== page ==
FIG. 12 is a cross-sectional view of the device after etching the conductive gate material 308. The conductive gate material is removed as shown. Etching is carried out so that the conductive material is well within the grooves as shown in FIG. 12.

A second layer of an insulating material 310 is then disposed over the device structure, as shown in FIG. 13. The second insulating layer material may comprise a glass, as described earlier with regard to the insulating layer 306, or may be any other commonly used dielectric material like silicon dioxide. A patterned photoresist layer 312 is then formed using photolithography over the insulating layer 310. The openings in the photoresist layer, as shown in FIG. 13 form future locations for source and drain contacts.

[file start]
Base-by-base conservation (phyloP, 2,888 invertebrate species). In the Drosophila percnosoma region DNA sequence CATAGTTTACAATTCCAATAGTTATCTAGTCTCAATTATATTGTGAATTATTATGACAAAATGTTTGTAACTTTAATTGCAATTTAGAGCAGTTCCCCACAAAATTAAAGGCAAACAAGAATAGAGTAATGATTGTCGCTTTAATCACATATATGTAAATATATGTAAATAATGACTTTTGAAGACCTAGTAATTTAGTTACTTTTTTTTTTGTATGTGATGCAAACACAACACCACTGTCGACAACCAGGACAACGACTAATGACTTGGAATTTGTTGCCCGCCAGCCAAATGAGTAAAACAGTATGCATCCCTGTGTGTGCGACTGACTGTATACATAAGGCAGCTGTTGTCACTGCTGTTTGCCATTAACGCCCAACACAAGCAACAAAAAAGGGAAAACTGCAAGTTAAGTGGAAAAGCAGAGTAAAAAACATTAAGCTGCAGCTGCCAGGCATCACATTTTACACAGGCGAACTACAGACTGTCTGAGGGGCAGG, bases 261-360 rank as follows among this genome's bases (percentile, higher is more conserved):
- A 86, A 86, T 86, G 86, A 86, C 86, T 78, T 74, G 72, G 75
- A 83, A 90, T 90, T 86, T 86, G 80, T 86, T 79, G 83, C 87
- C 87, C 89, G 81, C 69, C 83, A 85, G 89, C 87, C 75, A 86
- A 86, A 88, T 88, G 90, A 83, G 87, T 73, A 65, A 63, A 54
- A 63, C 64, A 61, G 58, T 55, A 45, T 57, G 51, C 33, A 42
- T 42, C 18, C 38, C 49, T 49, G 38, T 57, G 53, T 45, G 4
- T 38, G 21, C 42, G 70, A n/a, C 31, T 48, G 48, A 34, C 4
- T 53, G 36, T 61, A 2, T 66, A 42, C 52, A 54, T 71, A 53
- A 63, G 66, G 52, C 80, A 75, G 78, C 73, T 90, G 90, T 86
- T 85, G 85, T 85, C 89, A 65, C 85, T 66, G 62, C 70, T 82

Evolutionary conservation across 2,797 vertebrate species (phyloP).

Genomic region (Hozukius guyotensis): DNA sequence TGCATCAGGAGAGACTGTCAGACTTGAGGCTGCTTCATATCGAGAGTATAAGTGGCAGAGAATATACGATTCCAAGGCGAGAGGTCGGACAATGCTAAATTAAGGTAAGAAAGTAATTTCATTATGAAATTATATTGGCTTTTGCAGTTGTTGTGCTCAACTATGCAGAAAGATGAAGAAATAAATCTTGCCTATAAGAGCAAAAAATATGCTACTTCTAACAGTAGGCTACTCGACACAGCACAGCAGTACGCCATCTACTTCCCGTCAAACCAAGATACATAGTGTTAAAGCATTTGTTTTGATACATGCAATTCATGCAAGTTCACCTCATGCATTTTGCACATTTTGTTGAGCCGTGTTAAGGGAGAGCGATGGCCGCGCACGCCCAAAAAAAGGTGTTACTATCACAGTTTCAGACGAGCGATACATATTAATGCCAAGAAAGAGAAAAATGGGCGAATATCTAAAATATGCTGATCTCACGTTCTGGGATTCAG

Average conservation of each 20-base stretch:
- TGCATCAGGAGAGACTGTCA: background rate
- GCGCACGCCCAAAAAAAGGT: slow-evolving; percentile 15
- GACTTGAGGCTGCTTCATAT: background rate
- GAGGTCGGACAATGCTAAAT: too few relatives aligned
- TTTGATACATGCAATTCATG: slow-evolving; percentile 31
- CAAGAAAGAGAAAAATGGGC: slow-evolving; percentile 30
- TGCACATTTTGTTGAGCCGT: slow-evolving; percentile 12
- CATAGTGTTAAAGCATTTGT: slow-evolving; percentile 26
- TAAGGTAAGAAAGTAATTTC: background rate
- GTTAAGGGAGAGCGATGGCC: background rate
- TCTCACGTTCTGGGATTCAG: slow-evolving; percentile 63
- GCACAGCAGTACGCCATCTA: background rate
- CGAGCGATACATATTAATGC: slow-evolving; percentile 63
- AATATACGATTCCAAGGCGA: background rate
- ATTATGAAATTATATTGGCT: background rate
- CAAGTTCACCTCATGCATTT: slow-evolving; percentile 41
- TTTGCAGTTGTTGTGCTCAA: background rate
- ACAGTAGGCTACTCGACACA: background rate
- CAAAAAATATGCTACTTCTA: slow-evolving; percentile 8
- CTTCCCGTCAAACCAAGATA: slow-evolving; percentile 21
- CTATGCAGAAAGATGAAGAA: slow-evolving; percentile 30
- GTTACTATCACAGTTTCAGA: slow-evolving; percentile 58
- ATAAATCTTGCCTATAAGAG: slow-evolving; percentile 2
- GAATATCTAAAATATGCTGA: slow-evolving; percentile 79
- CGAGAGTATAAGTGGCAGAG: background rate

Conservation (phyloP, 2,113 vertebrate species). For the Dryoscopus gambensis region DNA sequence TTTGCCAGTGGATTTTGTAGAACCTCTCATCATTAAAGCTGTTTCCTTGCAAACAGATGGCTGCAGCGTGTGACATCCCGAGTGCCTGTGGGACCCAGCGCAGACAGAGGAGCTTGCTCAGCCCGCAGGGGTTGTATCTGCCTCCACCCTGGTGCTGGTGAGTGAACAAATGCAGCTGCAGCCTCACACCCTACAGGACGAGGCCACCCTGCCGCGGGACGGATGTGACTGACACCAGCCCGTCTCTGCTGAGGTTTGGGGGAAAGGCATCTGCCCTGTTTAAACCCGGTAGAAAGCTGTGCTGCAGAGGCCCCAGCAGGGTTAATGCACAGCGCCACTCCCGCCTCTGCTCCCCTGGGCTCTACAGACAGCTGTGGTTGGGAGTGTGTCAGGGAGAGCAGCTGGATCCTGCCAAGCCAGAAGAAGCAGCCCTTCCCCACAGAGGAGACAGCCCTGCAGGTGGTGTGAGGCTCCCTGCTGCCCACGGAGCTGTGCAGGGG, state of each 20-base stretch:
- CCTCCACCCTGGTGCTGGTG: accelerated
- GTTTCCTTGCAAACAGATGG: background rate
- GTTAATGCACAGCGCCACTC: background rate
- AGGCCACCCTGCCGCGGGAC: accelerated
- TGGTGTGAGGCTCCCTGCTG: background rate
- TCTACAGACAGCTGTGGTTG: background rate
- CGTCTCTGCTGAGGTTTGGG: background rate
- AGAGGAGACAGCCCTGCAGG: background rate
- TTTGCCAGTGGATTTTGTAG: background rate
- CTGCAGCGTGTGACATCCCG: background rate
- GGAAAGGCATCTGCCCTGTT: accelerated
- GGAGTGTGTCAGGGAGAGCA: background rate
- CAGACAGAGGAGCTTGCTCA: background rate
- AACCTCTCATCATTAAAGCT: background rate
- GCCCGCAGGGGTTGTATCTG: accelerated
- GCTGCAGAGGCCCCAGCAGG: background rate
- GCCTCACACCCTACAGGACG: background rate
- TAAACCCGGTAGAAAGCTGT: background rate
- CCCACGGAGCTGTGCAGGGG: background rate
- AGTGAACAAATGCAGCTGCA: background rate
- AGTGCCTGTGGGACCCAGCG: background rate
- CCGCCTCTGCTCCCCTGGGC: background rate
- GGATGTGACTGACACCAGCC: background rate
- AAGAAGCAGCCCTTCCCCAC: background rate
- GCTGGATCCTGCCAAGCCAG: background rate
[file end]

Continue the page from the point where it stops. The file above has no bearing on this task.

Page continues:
FIG. 14 is a cross-sectional view of the device after etching and subsequent removal of the photoresist layer 312. The exposed regions of the second layer of insulating material 310 and first insulating layer 306 are removed simultaneously by etching to form the windows 314. The photoresist layer 312 is then removed to form the device structure shown in FIG. 14. The windows 314 extend through the second insulating layer 310 and through the first insulating layer 306 to access drain region 315 and source region 316. To facilitate conductive contact to the drain region 315 and source region 316, sintered contact metal 318, such as nickel is deposited in each window 314 as shown in FIG. 14. The metal deposition includes sequential steps of masking, sputtering and etching away the unwanted layers. The gate region of the device includes the p-doped SiC layer, the gate insulating layer and the gate metal. The area under the gate region is known as the channel of a MOSFET. In one embodiment of the present invention, the gate dielectric material (i.e., insulating layer 306) may be selected from a group of materials, such as glasses and ceramics, including but not limited to borosilicate, phosphosilicate and oxides of arsenic, aluminum, antimony or germanium in combination with SiO2.